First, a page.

Officials from the Pennsylvania Department of Conservation and Natural Resources (DCNR) and other organizations visited Washington Crossing Historic Park Wednesday.
The stop that took place at the Thompson-Neely Grist Mill was part of the DCNR’s celebration of the 125th anniversary of state parks.
“Throughout its 125 years, our state park system has been steeped in history that began in Valley Forge, and is celebrated here today on the grounds of Washington Crossing Historic Park,” DCNR Secretary Cindy Adams Dunn said. “It is the inherent values of history, natural beauty and recreational potential that has earned our state parks national recognition, and we intend to keep working to make our state parks better by making them more appealing to visitors of all ages, and from all areas of the state.”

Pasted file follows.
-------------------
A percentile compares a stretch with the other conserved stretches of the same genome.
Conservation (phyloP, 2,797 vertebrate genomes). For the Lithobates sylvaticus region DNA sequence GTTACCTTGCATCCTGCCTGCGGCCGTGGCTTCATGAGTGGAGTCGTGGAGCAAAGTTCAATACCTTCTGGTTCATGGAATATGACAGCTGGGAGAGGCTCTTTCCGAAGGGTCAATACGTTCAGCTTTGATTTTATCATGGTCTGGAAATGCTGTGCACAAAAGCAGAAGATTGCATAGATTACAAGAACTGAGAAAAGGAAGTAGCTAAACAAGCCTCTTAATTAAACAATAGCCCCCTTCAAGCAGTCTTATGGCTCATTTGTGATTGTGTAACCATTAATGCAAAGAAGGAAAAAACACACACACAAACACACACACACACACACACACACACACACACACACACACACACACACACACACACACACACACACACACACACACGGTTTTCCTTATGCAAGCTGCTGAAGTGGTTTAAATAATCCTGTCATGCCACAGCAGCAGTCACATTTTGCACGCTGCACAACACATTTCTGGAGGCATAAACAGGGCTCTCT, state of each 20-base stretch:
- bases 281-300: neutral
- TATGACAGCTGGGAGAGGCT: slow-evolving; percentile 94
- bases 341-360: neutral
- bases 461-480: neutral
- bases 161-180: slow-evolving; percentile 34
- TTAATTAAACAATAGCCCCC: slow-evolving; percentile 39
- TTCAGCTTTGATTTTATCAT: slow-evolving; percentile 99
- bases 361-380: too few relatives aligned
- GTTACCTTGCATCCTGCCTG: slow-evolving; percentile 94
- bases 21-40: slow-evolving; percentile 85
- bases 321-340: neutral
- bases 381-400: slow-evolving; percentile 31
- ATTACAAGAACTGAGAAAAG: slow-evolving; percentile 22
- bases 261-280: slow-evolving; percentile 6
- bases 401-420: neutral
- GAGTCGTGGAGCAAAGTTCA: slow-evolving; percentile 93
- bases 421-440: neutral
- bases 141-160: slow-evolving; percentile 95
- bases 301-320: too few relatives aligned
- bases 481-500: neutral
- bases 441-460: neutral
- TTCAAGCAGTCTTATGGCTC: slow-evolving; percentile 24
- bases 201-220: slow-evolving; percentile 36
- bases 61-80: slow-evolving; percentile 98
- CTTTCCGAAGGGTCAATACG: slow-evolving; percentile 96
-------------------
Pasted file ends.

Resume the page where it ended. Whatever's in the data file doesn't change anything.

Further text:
The event included comments from state representatives and Friends of Washington Crossing Park President John Godzieba. A tour of the newly-restored grist mill was also offered.
Washington Crossing Historic Park, which sits in Upper Makefield and Solebury, is among the most recently added state parks. It was previously run by the Pennsylvania Historical and Museum Commission and remains a National Historic Landmark.
The park, which is widely known for its annual reenactment of General George Washington’s 1776 crossing of the Delaware River, is aided by the Friends of Washington Crossing Park. The group works with DCNR to put on programs and events at the historic site.
“Our partnership with DCNR over the past two and one-half years has yielded some amazing results in not only making this a great park destination, but increasing our services to visitors. It is a best-case example of a successful public-private partnership,” said Godzieba.
Pennsylvania has more than 300,000 acres of state parks.